First Published: The Forge, Vol. 2, No. 11, May 26, 1977
Transcription, Editing and Markup: Malcolm and Paul Saba
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After several months of debate with In Struggle and the Canadian Communist League (Marxist-Leninist), the Moncton Study Circle (Marxist-Leninist) has been dissolved and its members have placed themselves under the direction of the CCL(ML).
The Moncton Circle was created in September, 1976, on the initiative of New Brunswick militants involved in the magazine l’Acayen (the Acadian), organizing coastal fishermen and working with small farmers. Although they had an honest desire to assimilate Marxism-Leninism, the Moncton Circle never had a revolutionary practice and so was never a Marxist-Leninist group.
During the short period of its existence the Moncton Circle had to wage a firm struggle against opportunism. It certainly was not In Struggle that helped advance this struggle. Manoeuvering and pulling the wool over the Circle members’ eyes, In Struggle tried to convince them that they were a Marxist-Leninist group in order to draw them into their opportunist project of unity conferences.
When the Moncton Circle found itself confronted by the urgent demands of class struggle – for example, in face of police violence around the Kouchibougouac expropriations (see The Forge Vol.2 No.7) – In Struggle used an intellectualist cover to mask its inability to give a just and concrete communist leadership in the class struggle. In Struggle thumbed its nose at class struggle. Instead it spoke of the “ideological struggle on the question of the state” and of the “reformist” character of the slogan class against class. It urged the Moncton comrades to go and parade up and down at the “unity conferences” before the delighted eyes of opportunists like the May First Collective and counter-revolutionaries like Bolshevik Union.
But the Moncton comrades rejected the easy road, the road to opportunism, which In Struggle offered them. They rallied to the League to develop communist education work among the New Brunswick masses and in particular with the Acadians.
There are about 200,000 Acadians in New Brunswick, distributed mainly in the counties of Kent, Gloucester, and Madawaska which are about 80% Acadian. There are Acadians living in the other Maritime provinces also.
The Acadian people suffer fierce national oppression at the hands of the Canadian bourgeoisie. The manifestations of this national oppression are striking.
For example, concerning the right to work: the unemployment rate in New Brunswick, as in the other Maritime provinces, is very high. In New Brunswick it is over 27%. And it’s the Acadians who are hardest hit. In the north-east, the Acadian peninsula, unemployment reached 54% in spring 1976. One third of the Acadians’ income consists of unemployment insurance and welfare payments, while these account for 18% of the income of the province as a whole. A third of Acadian families live on an annual income under $5000. and have less than 5 years of schooling, while 18% of anglophones are in the same position.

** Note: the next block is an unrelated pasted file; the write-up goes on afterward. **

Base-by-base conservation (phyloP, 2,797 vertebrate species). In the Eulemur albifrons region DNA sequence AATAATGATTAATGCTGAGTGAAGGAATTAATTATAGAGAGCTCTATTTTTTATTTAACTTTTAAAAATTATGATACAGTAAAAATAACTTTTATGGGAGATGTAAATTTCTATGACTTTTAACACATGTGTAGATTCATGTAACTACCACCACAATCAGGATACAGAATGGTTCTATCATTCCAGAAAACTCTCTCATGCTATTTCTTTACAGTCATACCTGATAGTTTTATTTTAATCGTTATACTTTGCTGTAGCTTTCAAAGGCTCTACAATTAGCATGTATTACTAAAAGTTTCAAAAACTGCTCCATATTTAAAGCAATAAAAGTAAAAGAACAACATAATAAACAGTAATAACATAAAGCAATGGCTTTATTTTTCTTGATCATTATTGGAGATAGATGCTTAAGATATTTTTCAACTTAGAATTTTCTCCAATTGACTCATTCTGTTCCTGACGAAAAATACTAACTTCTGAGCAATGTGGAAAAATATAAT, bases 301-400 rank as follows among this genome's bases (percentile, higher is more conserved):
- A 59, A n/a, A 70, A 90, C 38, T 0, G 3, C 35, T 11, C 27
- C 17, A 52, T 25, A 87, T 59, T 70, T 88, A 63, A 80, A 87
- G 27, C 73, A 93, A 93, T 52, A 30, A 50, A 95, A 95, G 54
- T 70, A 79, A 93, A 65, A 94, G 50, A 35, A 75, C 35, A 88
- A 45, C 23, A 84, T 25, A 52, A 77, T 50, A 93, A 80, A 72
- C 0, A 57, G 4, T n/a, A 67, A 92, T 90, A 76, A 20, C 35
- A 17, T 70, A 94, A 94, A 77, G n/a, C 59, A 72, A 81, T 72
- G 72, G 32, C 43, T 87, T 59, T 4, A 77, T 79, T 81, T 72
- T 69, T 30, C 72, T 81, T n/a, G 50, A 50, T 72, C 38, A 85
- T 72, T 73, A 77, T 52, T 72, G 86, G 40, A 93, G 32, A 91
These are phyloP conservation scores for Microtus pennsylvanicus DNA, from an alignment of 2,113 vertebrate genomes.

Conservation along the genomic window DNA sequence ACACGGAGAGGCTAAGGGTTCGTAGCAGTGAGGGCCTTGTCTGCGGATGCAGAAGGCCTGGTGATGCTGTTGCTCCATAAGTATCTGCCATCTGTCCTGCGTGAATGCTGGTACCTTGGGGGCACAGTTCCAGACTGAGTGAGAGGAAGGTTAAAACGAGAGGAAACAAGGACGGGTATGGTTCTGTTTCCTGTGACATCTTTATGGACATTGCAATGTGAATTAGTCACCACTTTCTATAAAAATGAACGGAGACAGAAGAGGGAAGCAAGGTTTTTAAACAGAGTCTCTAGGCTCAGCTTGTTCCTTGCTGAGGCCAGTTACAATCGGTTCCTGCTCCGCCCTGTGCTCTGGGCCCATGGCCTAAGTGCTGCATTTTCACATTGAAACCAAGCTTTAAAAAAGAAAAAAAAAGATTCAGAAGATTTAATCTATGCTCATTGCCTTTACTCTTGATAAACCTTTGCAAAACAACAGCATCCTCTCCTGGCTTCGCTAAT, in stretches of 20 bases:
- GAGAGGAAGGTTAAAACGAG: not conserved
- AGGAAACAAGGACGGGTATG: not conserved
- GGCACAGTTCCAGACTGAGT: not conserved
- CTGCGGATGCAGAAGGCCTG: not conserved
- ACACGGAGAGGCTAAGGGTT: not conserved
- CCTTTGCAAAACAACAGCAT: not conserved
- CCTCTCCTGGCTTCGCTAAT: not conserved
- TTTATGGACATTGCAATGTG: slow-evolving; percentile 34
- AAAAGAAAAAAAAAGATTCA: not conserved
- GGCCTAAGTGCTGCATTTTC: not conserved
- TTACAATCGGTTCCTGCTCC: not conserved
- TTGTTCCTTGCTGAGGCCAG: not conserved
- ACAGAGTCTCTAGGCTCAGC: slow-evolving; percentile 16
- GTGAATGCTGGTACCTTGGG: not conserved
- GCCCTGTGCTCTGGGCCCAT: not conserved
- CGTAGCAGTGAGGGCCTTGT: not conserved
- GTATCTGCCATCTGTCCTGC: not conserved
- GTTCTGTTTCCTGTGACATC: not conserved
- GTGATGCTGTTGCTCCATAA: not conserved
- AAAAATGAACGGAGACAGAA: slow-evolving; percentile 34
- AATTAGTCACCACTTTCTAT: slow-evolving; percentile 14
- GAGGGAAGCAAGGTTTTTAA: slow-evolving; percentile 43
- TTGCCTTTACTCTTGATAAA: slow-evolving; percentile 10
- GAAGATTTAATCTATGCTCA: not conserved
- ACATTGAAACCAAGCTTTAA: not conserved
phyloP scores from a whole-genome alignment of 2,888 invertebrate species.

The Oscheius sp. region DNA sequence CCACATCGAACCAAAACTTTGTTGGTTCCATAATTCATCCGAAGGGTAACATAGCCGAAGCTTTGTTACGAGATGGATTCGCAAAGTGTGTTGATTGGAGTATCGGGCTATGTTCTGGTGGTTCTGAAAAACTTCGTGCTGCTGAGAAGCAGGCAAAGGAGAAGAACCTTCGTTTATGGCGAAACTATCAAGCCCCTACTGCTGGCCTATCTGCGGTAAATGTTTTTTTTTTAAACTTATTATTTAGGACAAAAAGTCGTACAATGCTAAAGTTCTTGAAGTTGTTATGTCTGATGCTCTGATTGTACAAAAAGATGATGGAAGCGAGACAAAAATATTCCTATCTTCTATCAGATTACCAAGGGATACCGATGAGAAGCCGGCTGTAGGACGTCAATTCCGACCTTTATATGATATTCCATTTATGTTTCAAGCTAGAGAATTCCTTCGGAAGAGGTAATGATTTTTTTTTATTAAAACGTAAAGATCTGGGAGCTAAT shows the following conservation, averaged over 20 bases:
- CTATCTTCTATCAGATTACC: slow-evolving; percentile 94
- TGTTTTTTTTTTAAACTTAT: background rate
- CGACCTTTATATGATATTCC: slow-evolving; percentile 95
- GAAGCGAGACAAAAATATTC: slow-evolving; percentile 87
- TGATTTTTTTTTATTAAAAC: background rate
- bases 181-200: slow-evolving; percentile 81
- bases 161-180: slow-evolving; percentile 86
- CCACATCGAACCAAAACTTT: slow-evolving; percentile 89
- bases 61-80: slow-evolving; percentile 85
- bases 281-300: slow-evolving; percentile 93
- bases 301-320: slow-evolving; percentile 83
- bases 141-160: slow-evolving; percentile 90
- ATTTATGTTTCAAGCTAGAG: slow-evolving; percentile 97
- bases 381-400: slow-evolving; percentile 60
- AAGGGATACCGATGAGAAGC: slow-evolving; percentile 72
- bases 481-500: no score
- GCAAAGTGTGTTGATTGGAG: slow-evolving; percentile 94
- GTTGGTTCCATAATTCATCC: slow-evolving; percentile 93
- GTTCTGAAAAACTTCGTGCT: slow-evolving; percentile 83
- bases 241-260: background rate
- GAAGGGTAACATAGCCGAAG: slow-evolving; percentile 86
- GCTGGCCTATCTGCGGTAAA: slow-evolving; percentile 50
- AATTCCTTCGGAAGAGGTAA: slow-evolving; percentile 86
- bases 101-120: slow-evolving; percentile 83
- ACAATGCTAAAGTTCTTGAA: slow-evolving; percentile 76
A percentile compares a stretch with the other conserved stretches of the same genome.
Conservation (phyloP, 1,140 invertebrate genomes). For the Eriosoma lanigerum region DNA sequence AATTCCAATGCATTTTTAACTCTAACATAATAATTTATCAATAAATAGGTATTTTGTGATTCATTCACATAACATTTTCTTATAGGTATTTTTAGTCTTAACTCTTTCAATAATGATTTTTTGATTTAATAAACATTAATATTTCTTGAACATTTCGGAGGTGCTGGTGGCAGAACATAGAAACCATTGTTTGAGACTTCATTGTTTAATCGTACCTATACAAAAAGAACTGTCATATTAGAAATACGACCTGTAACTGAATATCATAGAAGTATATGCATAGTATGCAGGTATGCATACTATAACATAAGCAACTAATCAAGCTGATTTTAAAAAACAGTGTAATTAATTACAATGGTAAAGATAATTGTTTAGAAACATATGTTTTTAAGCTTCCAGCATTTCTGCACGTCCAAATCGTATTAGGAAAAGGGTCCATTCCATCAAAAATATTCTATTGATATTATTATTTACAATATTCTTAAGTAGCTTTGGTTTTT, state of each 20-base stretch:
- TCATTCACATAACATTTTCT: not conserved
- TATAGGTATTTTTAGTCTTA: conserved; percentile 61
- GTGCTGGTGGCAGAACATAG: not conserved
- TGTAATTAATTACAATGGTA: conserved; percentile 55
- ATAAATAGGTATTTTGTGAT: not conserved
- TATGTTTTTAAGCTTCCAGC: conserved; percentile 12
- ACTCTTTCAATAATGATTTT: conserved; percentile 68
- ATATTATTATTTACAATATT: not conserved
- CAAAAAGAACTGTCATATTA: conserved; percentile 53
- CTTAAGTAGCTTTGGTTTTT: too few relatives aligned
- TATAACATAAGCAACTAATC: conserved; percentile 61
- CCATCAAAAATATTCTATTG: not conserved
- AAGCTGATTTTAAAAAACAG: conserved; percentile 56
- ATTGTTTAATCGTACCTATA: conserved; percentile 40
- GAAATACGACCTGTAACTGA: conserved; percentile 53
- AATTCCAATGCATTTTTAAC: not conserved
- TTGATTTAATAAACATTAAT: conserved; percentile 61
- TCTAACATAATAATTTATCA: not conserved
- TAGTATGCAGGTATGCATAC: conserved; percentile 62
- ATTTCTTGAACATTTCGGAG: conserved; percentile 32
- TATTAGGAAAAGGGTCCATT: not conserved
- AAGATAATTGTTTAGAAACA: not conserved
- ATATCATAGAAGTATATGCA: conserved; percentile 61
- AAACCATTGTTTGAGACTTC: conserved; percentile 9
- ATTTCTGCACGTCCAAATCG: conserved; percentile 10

As for Acadian language rights, these too are blatantly scoffed at. Even in villages which are 90% Acadian, replies in stores are made in English. The language of work is English.
There is a constant battle to hang on to the few French schools and social services which have been won in hard fights of resistance against national oppression.
Faced with this situation there are some, like the Parti Acadien – a 100% bourgeois party, who try to use a recipe well known in Quebec, mixing reformism and narrow nationalism. Promising the sky and trying to divide the Acadian people from the English Canadian proletariat even more, the Parti Acadien is the answer of the petit-bourgeoisie and the weak Acadian middle-bourgeoisie to the crisis and to national oppression. This answer runs counter to the interests ot the Acadian people. But this is a false solution for only socialism will put an end to crises and guarantee the end of national oppression for the Acadians. We must win the Acadian people to the cause of the proletarian revolution in Canada. We must fight to defend their national rights.
The Canadian Communist League (Marxist-Leninist) is undertaking its work of rallying to its ranks the best elements of the Acadian proletariat and rural population (farmers and fishermen). It is within an authentic communist party (Marxist-Leninist) and under its leadership that we will achieve the indestructible unity of the Canadian proletariat for the overthrow of our common exploiter and oppressor, the Canadian bourgeoisie.
Recently the League held its first communist meeting in New Brunswick. Acadians, welfare recipients, fishermen, farmers, and people expropriated from Kouchibougouac Park discussed with League comrades the necessity of organizing a united fightback against the crisis in Canada, and) of constructing our party. This first meeting marked a great victory: Marxism-Leninism is starting to penetrate more widely in the oppressed Acadian masses.
Against the oppression of the Acadian people!
For the unity of the Canadian proletariat!
Forge our communist party!